STRATEGY

Agency Resumes Security-Clearance Program for Contractors

Small firms faced a potential employee shortage because of backlogged applications.
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The agency that conducts security-clearance checks for workers at thousands of small federal contractors has partially lifted a recent moratorium on processing applications.

The Defense Security Service, which stopped issuing clearances three weeks ago, claiming a $100 million budget shortfall, said on Tuesday it would resume processing new applications for secret clearances, but would continue to withhold top-secret clearances, along with renewals for either designation.

The move was announced on the eve of a congressional oversight hearing on Wednesday, which looked into chronic funding shortages at the agency, a branch of the Defense Department that clears all private-sector workers for defense, intelligence, and other national-security projects.

The agency, which has a budget of $261.9 million this year and overseas about 800,000 private-sector workers at 11,000 facilities nationwide, says it is overworked and under-funded.

Federal contractors say further delays in issuing security clearances will eventually force them to boost wages to retain a shrinking pool of employees that are already cleared.

"We are encouraged that DSS is trying to do what it can with limited resources," Doug Wagoner, the head of the Information Technology Association of America, an Arlington, Va.-based IT policy group with more than 325 member companies, said in a statement Wednesday.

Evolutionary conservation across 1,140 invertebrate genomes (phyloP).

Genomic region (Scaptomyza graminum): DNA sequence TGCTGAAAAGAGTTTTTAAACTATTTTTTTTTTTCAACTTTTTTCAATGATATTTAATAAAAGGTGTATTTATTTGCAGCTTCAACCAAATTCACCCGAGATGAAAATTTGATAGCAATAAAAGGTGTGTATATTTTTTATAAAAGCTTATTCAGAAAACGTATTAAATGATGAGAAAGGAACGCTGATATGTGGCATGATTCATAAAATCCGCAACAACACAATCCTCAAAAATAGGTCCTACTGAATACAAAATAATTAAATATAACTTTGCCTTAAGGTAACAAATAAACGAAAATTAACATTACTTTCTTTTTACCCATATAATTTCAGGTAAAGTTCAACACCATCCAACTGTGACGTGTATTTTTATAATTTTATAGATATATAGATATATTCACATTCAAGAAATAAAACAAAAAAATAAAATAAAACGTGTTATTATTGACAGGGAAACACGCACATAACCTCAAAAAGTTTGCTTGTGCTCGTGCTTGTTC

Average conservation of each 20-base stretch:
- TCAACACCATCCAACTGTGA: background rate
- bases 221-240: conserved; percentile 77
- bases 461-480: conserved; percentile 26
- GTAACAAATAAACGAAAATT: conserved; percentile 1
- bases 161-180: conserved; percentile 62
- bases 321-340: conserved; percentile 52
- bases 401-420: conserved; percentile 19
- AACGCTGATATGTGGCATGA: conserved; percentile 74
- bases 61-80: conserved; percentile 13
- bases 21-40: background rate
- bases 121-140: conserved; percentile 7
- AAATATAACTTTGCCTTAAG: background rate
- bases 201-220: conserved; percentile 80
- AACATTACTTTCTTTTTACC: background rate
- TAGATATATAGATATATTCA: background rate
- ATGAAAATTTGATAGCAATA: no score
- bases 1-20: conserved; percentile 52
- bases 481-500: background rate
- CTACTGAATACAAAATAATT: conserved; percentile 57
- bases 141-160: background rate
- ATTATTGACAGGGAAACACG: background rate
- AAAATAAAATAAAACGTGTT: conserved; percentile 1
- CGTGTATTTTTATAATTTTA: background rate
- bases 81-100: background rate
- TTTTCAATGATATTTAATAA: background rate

"That said, no solution can be acceptable short of full restoration of the processing of all industry clearance applications," Wagoner added.

Since April 26, the agency has developed a backlog of some 4,700 security-clearance cases. In 2005, the agency processed more than 140,000 cases.

Each case can take up to two years to process, according to federal contractors.

In a recent ITAA survey, about 80% of some 400 federal contractors polled said there had been a "dramatic increase" in federal requirements for top secret classifications for employees since the Sept. 11, 2001, terrorist attacks.

The survey, which was submitted to members of the Committee on Government Reform at Wednesday's hearing, also showed small contractors felt the government's handling of security clearances had recently "gotten worse or not better," according to Wagoner.

Nicholas Karangelen, the president of Trident Systems, a military computer technology firm based in Fairfax, Va., said the moratorium caused panic among small contractors already pressed to meet tight government deadlines.

"We've been working as hard as we can to work with the system," Karangelen told members of the committee, calling the process a "bureaucratic nightmare." Six to eight months, if that's what it takes, that's what it takes."

"It's difficult for me to understand why it takes 18 months to process a clearance," said William Gunst, a vice president at Anteon International Corporation, an information technology firm also based in Fairfax. "No one has control of this process."

Rep. C.A. Dutch Ruppersberger (D-Md.), a committee member, said any problems with worker security clearances threatened national security and needed to be resolved soon. "We know Al Qaeda isn't going to wait for us."

Last updated: May 17, 2006




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